Carbon cycle: Sink in the African jungle
Helene C. Muller-Landau1
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Apparently pristine African tropical forests are increasing in tree biomass, making them net absorbers of carbon dioxide. Is this a sign of atmospheric change, or of recovery from past trauma?
The lush vegetation of tropical forests is a large and globally significant store of carbon1. Because tropical forests contain more carbon per unit area than any alternative land cover, cutting them down releases carbon into the atmosphere. For the same reason, growing forests take up carbon from the atmosphere. Of course, trees cannot grow for ever, and neither can forests: in the absence of disturbances that kill trees en masse — such as fires, hurricanes or logging — every forest will eventually reach a point at which tree growth and death are in equilibrium, and at which the average change in tree carbon stocks is zero.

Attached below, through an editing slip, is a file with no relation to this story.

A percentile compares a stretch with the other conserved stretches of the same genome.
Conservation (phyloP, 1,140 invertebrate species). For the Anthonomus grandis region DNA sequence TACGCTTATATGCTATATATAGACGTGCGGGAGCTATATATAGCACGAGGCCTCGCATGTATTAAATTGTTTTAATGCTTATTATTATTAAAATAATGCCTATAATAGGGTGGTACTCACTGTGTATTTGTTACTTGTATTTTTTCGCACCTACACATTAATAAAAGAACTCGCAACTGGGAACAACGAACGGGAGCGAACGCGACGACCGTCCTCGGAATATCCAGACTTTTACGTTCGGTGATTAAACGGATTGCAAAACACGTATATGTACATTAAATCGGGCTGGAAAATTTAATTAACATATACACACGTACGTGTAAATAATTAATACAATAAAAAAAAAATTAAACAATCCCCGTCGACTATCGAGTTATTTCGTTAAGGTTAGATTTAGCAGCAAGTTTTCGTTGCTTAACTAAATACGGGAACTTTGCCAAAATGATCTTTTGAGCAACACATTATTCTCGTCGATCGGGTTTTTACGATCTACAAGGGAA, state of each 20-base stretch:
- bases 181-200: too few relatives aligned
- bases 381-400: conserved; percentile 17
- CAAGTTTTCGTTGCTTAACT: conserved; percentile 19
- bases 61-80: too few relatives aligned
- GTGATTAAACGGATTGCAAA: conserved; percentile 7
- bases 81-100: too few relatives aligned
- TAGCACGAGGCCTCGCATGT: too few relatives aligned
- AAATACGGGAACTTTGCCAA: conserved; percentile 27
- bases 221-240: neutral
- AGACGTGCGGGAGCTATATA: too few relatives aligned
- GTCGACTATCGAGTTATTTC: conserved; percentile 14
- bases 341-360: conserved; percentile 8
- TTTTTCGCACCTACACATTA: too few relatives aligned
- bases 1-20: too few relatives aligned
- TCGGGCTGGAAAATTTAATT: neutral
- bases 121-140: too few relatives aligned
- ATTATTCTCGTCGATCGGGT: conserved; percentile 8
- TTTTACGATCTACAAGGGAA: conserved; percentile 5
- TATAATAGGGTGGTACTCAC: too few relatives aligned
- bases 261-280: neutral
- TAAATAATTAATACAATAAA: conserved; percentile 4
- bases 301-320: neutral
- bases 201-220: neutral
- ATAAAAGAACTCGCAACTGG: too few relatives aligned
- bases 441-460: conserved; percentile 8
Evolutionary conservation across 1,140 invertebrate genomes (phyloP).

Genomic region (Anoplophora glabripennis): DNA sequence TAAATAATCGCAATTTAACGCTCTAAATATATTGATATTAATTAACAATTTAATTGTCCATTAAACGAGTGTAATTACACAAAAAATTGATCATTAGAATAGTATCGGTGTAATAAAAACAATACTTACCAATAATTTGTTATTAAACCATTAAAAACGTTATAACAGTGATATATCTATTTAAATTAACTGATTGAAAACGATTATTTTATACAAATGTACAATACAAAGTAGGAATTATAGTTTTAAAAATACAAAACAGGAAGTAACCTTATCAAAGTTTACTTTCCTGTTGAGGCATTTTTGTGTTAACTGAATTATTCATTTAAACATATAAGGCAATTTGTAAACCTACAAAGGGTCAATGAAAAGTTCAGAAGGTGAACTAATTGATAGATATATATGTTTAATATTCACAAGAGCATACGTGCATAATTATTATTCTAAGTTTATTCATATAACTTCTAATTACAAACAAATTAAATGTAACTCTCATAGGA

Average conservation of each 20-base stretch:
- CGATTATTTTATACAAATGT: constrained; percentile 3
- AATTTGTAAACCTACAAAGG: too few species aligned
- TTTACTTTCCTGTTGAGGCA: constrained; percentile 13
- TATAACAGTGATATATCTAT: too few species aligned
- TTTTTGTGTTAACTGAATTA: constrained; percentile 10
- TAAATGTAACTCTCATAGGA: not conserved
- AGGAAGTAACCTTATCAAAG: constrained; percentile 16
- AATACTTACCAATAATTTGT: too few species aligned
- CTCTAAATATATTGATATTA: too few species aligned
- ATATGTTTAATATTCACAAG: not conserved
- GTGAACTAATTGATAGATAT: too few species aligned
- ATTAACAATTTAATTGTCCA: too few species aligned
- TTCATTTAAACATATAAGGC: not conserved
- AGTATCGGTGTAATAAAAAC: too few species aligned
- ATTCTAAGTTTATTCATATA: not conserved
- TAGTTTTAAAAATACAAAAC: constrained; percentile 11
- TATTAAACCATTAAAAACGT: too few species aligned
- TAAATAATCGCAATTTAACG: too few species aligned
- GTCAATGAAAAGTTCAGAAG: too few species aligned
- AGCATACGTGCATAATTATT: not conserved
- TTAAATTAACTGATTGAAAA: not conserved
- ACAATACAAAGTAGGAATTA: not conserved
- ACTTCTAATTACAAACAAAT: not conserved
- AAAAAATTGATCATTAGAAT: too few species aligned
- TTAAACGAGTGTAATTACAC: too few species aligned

It is thus surprising that undisturbed tropical forests currently do not seem to be at equilibrium. If you measure the size of trees in a given area, calculate their carbon stocks, and then repeat the process some years later, you will on average find that the forest holds more carbon than it did before. This was first reported for Amazonian tropical forests2, and on page 1003 of this issue Lewis et al.3 show that ...
Nature 457, 969-970 (19 February 2009) | doi :10.1038/457969a; Published online 18 February 2009